2. “Walking On The Spot” by Crowded House from Together Alone.  I criminally neglected to rip this underrated CD into my iTunes library until about a year ago.
    3. “Stand On It”by Bruce Springsteen from taken from Tracks.  Man, I must have bought every 45 from B.I.T.U.S.A. just for the B sides like this one from “Glory Days”
    4. “Low Spark of High Heeled Boys” by Traffic.  Originally from the album of the same name, this one from the Steve Winwood Millennium Collection.  See you in about 12 minutes
    5. “Leave My Woman Alone” by Ray Charles from The Birth of Soul box set.  And we’re back with a nugget from the Genius

    Hope you hear something great this weekend!

    • Michael Parr

      Don’t you hate it when 10+ minute tunes pop up in the Friday Five? That BT track is eight minutes and I almost hit the “next” button twice. You back in CT this weekend, Dennis? 

      • Dennis Corrigan

        I had a 25+ minute live version Dazed & Confused pop up once.  I didn’t skip it, but I didn’t stay in the room with it!  We’re in CT for a couple of days before heading off for the holiday in a couple of days.

  • Anonymous

    1. “So Sad To Waatch Good Love Go Bad” – The Everly Brothers – All-Time Original Hits
    2. “She Thinks I Still Care” – James Taylor – Live    (My iTunes must think it’s Oldies Night!)
    3. “South Of The Border” – Chris Isaak – Baja Sessions
    4. “Miss Love” – The Subdudes – Annunciation
    5. “Who Do You Love” – George Thorogood – The Baddest of george Thorogood & The Destroyers

  • EightE1

    Tom Petty, “Wildflowers.” Some days, I could just sink into this song.

    Uncle Tupelo, “Sauget Wind.” Uncle T.! Haven’t listened to them in forever. “It’s a long way to heaven and a short way to hell.” Hell yeah. A dark night of the soul, set to music.

    LL Cool J, “I Need Love.” Aw yeeeah.

    The Clash, “Police & Thieves.” A head-bobber, a consciousness-raising jam, just too cool.  Apparently, Junior Murvin (who wrote and first recorded the song) hated this version: “They have destroyed Jah work!”

    Dion, “Your Own Back Yard.” Mr. DiMucci testifies on the ravages of addiction, and Phil Spector gives him plenty of space to do so.  Born to Be with You is a masterpiece, in case you’re wondering.

  • Shari Schultz

    New York, New York Ryan Adams La Maroquinerie, Paris, France 6-03-07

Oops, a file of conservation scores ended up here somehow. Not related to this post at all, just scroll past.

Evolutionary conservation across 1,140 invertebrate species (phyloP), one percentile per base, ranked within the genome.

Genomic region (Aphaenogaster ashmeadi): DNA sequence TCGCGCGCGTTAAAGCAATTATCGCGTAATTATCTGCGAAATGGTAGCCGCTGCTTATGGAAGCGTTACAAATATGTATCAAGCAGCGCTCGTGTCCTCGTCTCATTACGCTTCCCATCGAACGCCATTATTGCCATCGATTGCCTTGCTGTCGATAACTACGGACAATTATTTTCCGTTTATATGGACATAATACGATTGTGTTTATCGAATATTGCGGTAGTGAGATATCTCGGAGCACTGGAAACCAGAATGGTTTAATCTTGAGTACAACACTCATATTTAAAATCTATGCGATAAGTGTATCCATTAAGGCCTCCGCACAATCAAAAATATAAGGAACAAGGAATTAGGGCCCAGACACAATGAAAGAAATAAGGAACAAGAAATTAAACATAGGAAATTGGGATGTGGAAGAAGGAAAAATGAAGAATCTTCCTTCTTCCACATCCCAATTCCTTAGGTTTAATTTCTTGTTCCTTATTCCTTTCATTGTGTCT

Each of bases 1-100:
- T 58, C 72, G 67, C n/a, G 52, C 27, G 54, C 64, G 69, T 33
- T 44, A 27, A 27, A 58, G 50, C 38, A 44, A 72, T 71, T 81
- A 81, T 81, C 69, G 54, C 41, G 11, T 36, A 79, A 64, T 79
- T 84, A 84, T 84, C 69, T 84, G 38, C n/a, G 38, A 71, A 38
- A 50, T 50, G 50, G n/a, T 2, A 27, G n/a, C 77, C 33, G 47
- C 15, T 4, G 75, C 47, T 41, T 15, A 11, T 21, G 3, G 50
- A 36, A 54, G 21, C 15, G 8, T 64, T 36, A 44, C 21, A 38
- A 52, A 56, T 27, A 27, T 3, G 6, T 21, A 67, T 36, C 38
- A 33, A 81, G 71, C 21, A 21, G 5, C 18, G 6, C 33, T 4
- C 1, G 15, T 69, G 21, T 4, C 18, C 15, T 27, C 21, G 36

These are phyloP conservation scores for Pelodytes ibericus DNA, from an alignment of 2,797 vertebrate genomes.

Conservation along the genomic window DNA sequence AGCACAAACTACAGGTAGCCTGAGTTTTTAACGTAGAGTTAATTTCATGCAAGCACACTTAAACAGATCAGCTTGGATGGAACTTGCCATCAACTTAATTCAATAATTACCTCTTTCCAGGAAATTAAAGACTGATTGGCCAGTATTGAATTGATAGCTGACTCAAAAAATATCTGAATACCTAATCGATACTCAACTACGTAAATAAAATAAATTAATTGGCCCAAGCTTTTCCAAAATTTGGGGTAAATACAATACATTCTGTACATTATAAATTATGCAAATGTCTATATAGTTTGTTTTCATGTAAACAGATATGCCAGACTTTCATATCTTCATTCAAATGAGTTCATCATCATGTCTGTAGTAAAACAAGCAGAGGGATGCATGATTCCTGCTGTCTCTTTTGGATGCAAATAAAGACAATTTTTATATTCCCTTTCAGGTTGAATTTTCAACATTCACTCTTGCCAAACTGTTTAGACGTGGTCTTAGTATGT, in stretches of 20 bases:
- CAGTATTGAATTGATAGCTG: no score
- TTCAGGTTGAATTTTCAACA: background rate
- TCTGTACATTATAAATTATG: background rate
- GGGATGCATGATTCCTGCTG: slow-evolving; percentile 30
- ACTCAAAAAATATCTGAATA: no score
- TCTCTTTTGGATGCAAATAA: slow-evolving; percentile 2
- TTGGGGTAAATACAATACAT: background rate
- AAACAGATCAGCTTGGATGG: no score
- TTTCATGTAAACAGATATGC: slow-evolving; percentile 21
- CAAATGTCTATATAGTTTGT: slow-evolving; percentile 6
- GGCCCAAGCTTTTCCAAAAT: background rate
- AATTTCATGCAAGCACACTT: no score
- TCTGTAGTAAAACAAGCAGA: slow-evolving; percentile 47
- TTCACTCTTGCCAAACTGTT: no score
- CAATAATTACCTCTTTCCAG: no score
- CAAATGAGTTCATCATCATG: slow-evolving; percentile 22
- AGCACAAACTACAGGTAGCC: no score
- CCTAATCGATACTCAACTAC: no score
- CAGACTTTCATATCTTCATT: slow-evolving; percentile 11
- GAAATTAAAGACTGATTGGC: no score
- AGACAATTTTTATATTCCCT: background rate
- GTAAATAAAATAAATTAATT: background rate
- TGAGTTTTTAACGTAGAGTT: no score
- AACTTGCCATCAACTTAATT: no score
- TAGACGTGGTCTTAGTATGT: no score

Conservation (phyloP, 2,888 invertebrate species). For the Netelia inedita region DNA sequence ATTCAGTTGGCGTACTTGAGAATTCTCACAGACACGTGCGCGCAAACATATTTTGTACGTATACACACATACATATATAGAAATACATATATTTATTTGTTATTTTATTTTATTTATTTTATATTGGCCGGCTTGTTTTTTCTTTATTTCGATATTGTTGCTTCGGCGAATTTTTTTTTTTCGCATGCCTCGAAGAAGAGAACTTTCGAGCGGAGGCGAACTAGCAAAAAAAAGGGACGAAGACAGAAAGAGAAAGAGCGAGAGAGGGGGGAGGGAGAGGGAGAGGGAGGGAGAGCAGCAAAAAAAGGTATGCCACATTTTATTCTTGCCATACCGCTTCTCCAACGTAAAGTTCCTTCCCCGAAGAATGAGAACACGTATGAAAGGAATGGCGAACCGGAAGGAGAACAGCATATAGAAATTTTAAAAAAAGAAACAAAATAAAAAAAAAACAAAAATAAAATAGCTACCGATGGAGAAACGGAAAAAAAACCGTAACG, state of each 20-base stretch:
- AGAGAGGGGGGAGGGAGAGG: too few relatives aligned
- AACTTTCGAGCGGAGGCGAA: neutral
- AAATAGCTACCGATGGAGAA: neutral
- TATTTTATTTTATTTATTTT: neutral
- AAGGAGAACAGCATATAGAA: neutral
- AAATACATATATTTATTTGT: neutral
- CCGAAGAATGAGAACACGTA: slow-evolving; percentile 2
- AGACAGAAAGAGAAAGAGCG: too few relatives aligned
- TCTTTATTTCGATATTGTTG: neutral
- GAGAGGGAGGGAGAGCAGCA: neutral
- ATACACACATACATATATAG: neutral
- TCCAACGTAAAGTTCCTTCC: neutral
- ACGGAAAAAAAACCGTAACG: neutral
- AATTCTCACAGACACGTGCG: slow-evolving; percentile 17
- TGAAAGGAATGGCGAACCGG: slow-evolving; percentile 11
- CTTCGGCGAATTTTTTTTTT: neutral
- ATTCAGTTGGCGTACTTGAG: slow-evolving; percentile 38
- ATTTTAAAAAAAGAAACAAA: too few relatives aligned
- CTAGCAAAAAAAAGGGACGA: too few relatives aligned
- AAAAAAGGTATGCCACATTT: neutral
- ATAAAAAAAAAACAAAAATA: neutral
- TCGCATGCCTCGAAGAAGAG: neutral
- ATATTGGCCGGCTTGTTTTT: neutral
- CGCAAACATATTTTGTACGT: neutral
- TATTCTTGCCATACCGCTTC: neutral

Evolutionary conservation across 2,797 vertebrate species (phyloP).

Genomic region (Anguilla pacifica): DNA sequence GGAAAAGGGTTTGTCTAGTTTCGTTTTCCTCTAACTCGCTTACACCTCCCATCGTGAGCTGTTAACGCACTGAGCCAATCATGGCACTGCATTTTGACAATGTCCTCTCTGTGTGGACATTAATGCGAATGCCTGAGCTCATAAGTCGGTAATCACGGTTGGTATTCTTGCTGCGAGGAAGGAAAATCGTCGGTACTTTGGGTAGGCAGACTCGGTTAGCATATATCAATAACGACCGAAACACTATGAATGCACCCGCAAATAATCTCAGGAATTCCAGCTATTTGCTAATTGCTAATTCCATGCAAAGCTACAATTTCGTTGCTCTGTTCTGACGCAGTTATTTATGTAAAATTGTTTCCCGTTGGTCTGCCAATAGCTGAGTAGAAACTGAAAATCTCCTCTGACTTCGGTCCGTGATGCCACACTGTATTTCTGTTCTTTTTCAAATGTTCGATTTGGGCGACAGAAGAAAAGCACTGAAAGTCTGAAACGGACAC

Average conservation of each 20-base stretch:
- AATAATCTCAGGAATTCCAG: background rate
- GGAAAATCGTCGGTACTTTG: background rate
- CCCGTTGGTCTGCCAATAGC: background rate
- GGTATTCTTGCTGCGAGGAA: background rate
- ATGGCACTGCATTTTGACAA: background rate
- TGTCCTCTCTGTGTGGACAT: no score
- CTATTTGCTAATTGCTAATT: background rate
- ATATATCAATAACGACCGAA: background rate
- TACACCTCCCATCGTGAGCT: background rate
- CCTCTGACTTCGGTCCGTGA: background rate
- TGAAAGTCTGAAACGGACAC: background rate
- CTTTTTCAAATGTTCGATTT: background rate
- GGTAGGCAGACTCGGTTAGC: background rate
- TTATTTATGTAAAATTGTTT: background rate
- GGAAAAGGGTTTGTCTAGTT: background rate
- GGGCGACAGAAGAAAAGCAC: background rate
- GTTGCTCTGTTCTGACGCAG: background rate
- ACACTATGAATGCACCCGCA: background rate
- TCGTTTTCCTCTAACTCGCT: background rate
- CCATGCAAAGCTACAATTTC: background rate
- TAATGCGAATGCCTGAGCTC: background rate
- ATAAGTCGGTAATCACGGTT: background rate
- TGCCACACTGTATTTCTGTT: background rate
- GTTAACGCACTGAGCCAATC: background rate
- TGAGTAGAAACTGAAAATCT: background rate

Jungleland Bruce Springsteen Milwaukee 10.02.75
    The Poet Ryan Bingham Junky Star Rock
    When You Call My Name Dawes Madison 2009-10-24
    To Meet You Teitur Poetry & Aeroplanes

  • Mike Duquette

    I did this week’s Five on a theme: in honor of that Slate piece on live albums (, nothing but live tracks today! Thankfully I don’t own anything by Live, so it was easy enough to type the word into iTunes and get the results I wanted.

    1. Billy Joel, “Captain Jack” (Philadelphia 4/15/1972): from the famous Sigma Sound radio show for WMMR-FM, this version was the one that got heavy rotation in the Northeast and pushed Joel closer to his deal with Columbia. Just released officially on the Legacy Edition of “Piano Man,” and worth picking up for that bonus disc alone.

    2. Daryl Hall & John Oates, “Family Man” (Liberty Park, NJ 7/4/1985): a great bootleg that I have the just as great Addicted to Vinyl to thank for.

    3. Bruce Springsteen & The E Street Band, “I’m on Fire” (Giants Stadium 8/19/1985): from the classic Live 1975-85 box – one of my favorite songs from Born in the U.S.A., though not terribly deviant from what you hear on the album.

    4. Ozzy Osbourne, “Mr. Crowley” (Blizzard of Ozz Tour, 1980): from the Legacy Edition of “Diary of a Madman.” Not a whole heck of a lot to say about this one, either.

    5. Sting, “We Work the Black Seam” (Paris 12/23/1985): this version from “Bring on the Night” is a half-step lower than the album version, and has a lot of neat little extras if you know that version inside and out: some extra lyrics, a bit more vocal urgency from Sting, and some typically gorgeous sax work from Branford Marsalis, who gets a good two or three hooks in on his horn.

  • Anne Van Lieshout Woods

    It’s been a while since I have posted on this….

    1.  The Bad Actress–Josh Ritter, album–Hello Starling
    2.  Same Old lines–Rod Thomas, album–Same Old Lines
    3.  No Surprises–Candy Butchers, this is a live version of the song and I know nothing about Candy Butchers.
    4.  17-Kings of Leon, album–Only By The Night
    5.  Riverside–Ollabelle, album–Riverside Battle Songs